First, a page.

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Stevenson University to Acquire 117-Acre Rosewood Property from the State of Maryland

Stevenson University

June 7, 2017


The sale of the former Rosewood Center property in Owings Mills to Stevenson University was approved by Maryland’s Board of Public Works during its June 7 meeting in Annapolis. Stevenson, per the sales agreement, will use State grants totaling $16 million to complete the environmental abatement and remediation of the Rosewood site before the State transfers final deed to the property.

“The acquisition of the Rosewood property marks another historic milestone in the growth of Stevenson University,” said James B. Stradtner, Chair of the University’s Board of Trustees. “State leaders and our local community have been great supporters through this process, and without them we could have not come so far so quickly. We are committed to making Stevenson and its future development of the Rosewood property assets that enhance our surrounding community and the State of Maryland.”

“I would like to thank the Board of Public Works and the State of Maryland for their support and patience through this lengthy but incredibly important process,” said Tim Campbell, Executive Vice President for Financial Affairs and Chief Financial Officer for Stevenson. “Throughout the years, the State has been an integral part of the success of Stevenson University, supporting many of our expansion and construction projects, and now the acquisition and improvement of the Rosewood property.”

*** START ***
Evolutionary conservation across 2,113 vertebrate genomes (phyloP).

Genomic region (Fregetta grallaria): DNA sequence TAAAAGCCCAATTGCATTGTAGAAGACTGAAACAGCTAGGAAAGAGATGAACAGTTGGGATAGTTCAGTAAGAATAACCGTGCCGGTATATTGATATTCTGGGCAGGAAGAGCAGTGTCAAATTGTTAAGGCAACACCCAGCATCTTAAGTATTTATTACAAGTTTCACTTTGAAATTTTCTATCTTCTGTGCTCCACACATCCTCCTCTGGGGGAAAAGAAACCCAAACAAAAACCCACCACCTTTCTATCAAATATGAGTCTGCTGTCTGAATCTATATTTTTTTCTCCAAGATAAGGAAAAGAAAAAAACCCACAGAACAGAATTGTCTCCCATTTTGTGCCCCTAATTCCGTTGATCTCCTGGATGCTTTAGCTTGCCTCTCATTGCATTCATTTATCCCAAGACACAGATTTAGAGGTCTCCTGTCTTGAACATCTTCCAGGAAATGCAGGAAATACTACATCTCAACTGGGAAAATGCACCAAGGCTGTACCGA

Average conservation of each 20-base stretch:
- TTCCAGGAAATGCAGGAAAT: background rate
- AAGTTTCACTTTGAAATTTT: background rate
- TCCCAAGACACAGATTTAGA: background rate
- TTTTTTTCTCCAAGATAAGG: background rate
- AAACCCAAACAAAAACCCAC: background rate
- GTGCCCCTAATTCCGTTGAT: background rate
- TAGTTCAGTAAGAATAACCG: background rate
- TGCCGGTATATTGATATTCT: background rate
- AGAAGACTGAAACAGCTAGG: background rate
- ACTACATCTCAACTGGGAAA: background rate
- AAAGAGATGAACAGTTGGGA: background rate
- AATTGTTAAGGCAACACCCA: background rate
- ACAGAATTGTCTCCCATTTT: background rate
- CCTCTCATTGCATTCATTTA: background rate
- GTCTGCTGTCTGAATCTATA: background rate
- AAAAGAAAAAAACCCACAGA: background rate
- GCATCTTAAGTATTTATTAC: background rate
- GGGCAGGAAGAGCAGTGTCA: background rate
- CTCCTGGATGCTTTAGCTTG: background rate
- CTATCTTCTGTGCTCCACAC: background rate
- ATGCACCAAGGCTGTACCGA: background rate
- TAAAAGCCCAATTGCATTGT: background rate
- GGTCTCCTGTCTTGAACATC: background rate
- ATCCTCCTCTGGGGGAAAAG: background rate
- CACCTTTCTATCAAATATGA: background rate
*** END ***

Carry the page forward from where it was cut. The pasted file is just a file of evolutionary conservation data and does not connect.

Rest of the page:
The 117-acre Rosewood site sits adjacent to Stevenson’s existing Owings Mills and Owings Mills North campuses and will nearly double the total acreage of the University. While no final plans for the site have been determined, the agreement calls for Stevenson to use the site for educational purposes. The University’s tentative plans, after completion of environmental clean-up and remediation, include developing new educational facilities and recreational resources for its students and the community.

“I have no doubt that the State, Stevenson, and the community that surrounds our Owings Mills campus all benefit from turning this dilapidated parcel of land into a vibrant, beautiful site for education and athletics,” Campbell added.